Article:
Accelerate press + button, press – button; irritate everyone.
Then comes the magic part of owning any bike past 20HP. Onramps! The Africa Twin has a lot of torque, the advantage of having two large pistons, which one can make full use of on the lead up to a highway. Unless you have owned a bike, or a very fast car, you’ll not know the pleasure of passing motorway speed traffic in such a short distance. The great thing is, with the silicone brained gearbox, you just pin the throttle and the bike decides how many gears to drop then you’re away. At quite some speed.
The rest of the highway experience is fairly conventional. Comfortable, fast overtakes and the ability to cruise at an easy 150km/h (or just under a hundred for you metrically challenged out there). There is some buzz through the bars compared to my VFR800 and the ‘screen is juuuust a tad low for my 5’11” (in cubans) frame. This means adopting a cruiser style slouch for long stints to prevent head buffeting from turbulence. I’m yet to see what fuel consumption really is because of random usage (read: Jason using way too much throttle at very inefficient times) and, of course, the tightness of a new engine.
This, I suppose, I will have a lot to say about in a month’s time but for now all I can tell you is that the bike feels very light when on the pegs, compared to when hefting it around with the engine off. On her second day I decided to forego the usual preening that happens with a new possession and just give her the dirt. I found a gravel road and gave her the beans, covering the poor thing in a layer of fine dust. The traction control really doesn’t like being on III when on the loose and makes the engine sound like a stuttering oaf trying to say ‘dominos’. The weirdest thing is seeing the ‘Navigation Tower’ (the bit with the instruments and screen on it) yawing back and forth as the rear wheel slews around and the front wheel points where you’re going. After that I ventured out onto some ATV trails and got very muddy. The stock tyres are really quite scary when in the gloop and you really remember you’re aboard a 220kg 1000cc bike when it lunges to the side and you try and dab it upright. In doing this one also encounters the passenger footrests; with your calf muscle. The things stick out a huge amount and now I have a large bruise on my leg. I would have taken them off, except they provide a very good sticky outtie bit at the back for the foregone topple.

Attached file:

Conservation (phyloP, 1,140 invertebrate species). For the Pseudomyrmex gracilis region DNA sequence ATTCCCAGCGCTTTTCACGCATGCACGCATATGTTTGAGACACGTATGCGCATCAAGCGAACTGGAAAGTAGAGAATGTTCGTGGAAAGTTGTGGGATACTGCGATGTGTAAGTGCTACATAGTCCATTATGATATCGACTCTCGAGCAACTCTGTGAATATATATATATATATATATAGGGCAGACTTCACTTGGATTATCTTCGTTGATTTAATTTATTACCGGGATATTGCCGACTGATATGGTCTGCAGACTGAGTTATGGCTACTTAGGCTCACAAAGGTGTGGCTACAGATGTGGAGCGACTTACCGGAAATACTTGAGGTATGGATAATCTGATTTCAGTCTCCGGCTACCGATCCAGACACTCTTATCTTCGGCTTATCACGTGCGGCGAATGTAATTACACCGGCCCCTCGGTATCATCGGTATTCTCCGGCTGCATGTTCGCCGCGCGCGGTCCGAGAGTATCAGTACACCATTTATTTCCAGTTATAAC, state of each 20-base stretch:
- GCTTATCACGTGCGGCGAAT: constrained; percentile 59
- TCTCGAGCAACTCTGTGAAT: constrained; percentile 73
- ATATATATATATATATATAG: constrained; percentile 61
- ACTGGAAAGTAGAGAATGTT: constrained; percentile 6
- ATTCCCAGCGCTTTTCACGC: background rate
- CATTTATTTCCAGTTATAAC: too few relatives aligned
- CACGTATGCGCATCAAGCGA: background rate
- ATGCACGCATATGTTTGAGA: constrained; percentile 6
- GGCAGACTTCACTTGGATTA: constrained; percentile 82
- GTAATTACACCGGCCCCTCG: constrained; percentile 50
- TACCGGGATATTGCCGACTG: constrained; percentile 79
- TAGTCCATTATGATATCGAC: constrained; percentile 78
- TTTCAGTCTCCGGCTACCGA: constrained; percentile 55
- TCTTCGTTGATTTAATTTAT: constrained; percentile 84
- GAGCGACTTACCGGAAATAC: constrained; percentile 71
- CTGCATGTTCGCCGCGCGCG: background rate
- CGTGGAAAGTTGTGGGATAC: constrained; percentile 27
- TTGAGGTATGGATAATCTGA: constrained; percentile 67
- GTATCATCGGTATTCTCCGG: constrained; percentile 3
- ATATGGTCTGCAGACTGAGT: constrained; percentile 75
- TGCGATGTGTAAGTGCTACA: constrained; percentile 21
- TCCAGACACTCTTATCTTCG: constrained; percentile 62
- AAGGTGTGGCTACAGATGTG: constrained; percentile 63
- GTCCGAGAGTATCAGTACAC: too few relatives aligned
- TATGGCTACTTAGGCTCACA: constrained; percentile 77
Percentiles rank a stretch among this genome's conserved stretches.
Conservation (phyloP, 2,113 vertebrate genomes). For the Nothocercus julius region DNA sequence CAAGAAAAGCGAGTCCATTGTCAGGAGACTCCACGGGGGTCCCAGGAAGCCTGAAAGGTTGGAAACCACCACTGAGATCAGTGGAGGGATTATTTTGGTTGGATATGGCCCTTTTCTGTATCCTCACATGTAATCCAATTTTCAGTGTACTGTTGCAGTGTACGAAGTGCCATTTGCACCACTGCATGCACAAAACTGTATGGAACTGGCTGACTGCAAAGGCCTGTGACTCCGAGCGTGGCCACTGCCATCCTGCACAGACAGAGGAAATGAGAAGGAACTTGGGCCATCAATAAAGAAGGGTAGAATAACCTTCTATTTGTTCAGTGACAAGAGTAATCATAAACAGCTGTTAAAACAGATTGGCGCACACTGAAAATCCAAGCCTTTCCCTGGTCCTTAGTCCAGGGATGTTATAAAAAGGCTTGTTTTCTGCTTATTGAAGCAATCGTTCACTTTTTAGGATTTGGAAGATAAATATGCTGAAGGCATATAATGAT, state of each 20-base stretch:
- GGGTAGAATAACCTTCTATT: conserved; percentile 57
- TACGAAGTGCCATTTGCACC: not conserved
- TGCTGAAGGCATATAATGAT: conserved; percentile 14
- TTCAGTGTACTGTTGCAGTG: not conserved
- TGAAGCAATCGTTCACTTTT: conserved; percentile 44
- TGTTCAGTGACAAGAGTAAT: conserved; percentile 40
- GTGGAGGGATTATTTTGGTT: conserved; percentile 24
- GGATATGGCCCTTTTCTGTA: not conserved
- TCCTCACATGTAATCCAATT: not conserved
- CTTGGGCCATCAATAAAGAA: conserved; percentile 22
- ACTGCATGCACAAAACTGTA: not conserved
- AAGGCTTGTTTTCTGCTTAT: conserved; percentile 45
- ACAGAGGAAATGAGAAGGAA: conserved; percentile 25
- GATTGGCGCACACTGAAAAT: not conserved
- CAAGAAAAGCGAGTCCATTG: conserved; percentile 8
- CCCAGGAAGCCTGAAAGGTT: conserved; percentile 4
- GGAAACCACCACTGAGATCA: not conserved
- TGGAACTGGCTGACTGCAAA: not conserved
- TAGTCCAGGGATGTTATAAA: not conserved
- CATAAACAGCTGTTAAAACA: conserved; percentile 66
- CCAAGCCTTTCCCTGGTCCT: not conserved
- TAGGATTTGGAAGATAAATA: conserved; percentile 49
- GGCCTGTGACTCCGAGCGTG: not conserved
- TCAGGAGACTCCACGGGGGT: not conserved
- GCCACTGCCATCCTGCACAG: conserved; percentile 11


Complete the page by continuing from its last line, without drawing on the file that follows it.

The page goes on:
Sand is a similar story to the mud. On Scotch Road, about 30min West of Montreal there is a great sandy playground. I powered into it, got on an off-camber part and stopped. Then tried to continue and the tyres refused to provide any traction so I did what any self respecting nerd would do and got off to take a photo.
Now exiting a pretty rough road on to one of the finest pieces of twisty back road around here is a weird experience on this machine. One moment you’re whooping through dirt troughs and sliding around gravel corners and the next you seem to be on some kind of street carving monster with such fantastic power delivery that the grin never ceases. I know a lot of people complain about the suspension on the road, but to me it provides the perfect platform for rough back roads. I’m never scared about bottoming the suspension on a fast corner and being high-sided off. That in combination with the DCT gearbox thrusting you out of corners and downshifting aggressively for thight bends as you brake makes for a special back-roads carver. I doubt if a litre sports bike would gain much ground.
One thing I’m really not used to is having such an advanced computer on the bike. It basically has an odometer and two trip computers. The trips are connected to separate MPG readers that show the MPG over the period of the current trip until you reset it. I am keeping one as a kind of fuel meter at the moment and the other for more specific trip related stuff, when I have a specific destination that is. Both these are re-setable by holding the ‘SET’ button clustered in the myriad buttons on the left. I have found that, on occasion, I have been randomly flashing people with the lights rather than cycling up the computer’s functions because the buttons for the high beam are very closely located.